Issued
2016
Decision
27 Jul 2016
Appeal Status
No right of appeal

Capital-revenue expenditure: deductible feasibility expenditure

2016 case note – capital-revenue expenditure - feasibility, commitment, resource consents, deductibility, black hole, sufficient connections.

Case
Trustpower Ltd v Commissioner of Inland Revenue [2016] NZSC 91
Legal terms
Sections DA 1, DA2, DB 13B, DB 19, OB 1, EE 6, EE 7, EE 53, Schedule 17, 138G, IS 08/02, feasibility, commitment, resource consents, capital, revenue, deductibility, black hole, sufficient connections

Summary

The Supreme Court disagreed with the Court of Appeal that the general permission in s DA 1 of the Income Tax Act 2004 was not satisfied in relation to expenditure Trustpower made in obtaining resource consents for possible future generation projects, and held that the expenditure was incurred in the course of carrying on its business as a generator and retailer of electricity for the purpose of deriving assessable income.

The Court determined that any expenditure (feasibility in nature or otherwise) addressed to a capital project will generally be on capital account and non-deductible. The Court did not accept the taxpayer’s argument that all feasibility expenditure incurred prior to commitment to obtain a capital asset or enduring benefit (feasibility expenditure) will be deductible. However, expenditure associated with early stage feasibility assessment, that is a normal incident of business, may be deductible, particularly where it is not directed toward a specific project. The Supreme Court’s approach is different in some important respects to that taken in the Commissioner’s Interpretation Statement Deductibility of Feasibility Expenditure (IS 08/02)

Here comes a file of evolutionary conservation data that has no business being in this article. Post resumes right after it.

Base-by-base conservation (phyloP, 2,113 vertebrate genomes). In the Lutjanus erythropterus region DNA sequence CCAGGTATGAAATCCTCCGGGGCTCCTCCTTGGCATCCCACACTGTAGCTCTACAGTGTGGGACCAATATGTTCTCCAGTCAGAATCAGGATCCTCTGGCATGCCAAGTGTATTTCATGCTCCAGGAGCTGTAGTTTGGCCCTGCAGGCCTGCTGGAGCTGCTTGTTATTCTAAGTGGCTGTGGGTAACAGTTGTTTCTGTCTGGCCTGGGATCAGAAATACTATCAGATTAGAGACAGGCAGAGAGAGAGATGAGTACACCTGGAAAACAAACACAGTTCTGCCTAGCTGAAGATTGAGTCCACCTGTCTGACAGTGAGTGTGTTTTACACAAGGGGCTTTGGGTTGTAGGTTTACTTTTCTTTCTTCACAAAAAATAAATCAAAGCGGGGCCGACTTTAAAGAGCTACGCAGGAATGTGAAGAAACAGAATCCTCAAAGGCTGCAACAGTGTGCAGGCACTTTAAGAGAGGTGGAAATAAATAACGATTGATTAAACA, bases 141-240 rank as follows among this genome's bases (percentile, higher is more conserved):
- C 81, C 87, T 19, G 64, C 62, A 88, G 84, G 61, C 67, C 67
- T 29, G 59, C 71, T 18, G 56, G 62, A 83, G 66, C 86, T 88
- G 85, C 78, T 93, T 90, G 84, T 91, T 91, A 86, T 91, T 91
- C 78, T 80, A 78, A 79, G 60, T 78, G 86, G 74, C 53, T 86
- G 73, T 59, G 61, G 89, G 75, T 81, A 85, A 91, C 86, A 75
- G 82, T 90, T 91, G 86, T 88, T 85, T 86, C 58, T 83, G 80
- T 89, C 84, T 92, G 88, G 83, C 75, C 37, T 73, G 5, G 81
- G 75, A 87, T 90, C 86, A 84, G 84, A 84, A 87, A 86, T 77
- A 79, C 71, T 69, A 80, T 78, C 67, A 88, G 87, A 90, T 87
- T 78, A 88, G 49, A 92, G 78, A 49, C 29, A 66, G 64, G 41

Case impact statement

The Supreme Court approach represents the current legal position, and must be applied by the Commissioner and taxpayers from the date of judgment. Accordingly, the Commissioner will be applying the principles in the Supreme Court’s decision in relation to any binding ruling applications, and in any future challenges, and so tax positions taken after the date of the judgment should take the decision into account. However, the Commissioner will not be actively reviewing previous years where taxpayers have applied the Interpretation Statement approach.

The Commissioner is currently reviewing her Interpretation Statement in light of the judgment, and intends to issue a revised version of the statement for public consultation in due course. The Supreme Court decision should be referred to for guidance until any amended Interpretation Statement is issued.

Income Tax Act 2004, Tax Administration Act 1994